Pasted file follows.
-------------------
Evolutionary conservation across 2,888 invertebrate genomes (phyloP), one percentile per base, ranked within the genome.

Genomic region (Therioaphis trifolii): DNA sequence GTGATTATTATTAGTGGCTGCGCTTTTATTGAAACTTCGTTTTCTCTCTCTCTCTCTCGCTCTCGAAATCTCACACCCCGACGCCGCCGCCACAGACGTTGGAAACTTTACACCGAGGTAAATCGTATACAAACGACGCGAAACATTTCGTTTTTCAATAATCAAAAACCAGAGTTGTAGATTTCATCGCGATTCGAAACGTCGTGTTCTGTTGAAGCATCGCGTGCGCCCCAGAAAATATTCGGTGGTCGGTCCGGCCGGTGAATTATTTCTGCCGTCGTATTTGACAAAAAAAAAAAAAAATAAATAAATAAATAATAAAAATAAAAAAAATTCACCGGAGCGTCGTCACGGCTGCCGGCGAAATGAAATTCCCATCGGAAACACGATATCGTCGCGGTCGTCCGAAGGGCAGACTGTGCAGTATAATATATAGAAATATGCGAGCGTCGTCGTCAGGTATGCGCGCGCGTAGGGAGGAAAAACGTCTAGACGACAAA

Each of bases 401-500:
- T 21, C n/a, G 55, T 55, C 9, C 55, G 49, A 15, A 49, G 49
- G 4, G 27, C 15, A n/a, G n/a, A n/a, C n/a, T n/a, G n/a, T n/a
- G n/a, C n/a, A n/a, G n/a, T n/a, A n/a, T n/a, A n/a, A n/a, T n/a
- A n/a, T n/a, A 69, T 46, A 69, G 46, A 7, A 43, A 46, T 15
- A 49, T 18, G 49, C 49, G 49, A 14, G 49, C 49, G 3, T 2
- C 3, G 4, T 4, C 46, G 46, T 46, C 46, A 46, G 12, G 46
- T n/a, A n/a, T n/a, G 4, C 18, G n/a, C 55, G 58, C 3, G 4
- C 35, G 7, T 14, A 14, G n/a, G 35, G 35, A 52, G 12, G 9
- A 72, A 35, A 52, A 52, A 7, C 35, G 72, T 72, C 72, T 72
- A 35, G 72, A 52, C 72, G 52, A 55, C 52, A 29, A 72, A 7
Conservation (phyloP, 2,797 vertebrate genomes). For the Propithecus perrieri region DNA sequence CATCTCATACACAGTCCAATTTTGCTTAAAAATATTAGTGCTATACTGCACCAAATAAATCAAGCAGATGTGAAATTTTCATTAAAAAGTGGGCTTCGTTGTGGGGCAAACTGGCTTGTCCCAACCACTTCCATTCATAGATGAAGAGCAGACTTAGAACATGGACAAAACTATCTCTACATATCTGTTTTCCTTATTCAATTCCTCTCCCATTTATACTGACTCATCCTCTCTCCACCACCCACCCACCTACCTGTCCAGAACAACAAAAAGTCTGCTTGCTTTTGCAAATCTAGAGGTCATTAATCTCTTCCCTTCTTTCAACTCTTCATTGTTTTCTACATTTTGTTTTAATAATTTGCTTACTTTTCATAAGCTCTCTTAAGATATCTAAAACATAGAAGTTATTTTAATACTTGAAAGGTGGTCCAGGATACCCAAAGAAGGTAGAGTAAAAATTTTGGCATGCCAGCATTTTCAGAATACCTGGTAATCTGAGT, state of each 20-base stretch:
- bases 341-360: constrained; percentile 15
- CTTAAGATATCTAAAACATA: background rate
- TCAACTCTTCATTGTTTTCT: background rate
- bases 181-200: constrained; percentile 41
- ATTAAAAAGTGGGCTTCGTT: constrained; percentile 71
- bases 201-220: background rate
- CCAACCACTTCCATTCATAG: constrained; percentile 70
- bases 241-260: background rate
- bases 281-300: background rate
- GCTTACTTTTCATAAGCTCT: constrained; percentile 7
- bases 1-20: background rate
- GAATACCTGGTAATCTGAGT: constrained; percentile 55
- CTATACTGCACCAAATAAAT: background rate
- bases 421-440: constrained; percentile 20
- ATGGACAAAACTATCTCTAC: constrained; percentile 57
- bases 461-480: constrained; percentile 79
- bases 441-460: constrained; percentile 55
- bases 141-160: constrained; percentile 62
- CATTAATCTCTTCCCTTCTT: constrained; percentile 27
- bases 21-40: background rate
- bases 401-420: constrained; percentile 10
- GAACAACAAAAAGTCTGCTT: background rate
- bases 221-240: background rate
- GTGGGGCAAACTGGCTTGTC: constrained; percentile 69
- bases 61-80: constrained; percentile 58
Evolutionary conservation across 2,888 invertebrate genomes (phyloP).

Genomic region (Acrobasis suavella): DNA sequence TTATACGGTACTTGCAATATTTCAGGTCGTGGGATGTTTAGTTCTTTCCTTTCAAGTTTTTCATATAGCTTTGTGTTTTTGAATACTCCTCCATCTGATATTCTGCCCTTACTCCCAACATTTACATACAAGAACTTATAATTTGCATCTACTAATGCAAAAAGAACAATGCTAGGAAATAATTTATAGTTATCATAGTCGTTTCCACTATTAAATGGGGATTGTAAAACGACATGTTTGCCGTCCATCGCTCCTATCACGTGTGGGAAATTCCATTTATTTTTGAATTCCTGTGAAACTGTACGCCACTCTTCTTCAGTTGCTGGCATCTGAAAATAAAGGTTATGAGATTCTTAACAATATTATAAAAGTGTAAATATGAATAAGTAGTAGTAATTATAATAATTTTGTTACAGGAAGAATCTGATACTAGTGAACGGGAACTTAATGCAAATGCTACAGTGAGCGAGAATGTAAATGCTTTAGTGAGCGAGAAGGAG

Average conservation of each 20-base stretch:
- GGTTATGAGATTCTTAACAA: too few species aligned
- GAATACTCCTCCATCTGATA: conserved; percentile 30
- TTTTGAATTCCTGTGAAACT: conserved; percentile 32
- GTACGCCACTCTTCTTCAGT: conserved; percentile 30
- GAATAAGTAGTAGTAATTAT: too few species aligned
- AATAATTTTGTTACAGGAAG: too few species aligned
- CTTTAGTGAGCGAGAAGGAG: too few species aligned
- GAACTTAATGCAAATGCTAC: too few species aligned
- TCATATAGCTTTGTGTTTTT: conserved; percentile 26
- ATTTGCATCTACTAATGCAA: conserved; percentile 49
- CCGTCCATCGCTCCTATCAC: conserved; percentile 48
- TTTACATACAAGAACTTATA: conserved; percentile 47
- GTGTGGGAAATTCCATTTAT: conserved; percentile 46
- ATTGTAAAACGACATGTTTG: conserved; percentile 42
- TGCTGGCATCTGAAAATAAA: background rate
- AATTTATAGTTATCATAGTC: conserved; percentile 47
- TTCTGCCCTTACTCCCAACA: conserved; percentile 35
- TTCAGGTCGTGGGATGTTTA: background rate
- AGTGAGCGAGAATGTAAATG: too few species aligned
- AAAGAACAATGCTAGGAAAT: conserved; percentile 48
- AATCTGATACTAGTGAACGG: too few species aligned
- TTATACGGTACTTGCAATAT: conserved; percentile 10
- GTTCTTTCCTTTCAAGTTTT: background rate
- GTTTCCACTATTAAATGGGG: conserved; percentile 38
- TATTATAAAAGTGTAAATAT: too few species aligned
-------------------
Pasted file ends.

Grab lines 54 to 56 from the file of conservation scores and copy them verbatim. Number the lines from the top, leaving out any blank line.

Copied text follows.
- TTTACATACAAGAACTTATA: conserved; percentile 47
- GTGTGGGAAATTCCATTTAT: conserved; percentile 46
- ATTGTAAAACGACATGTTTG: conserved; percentile 42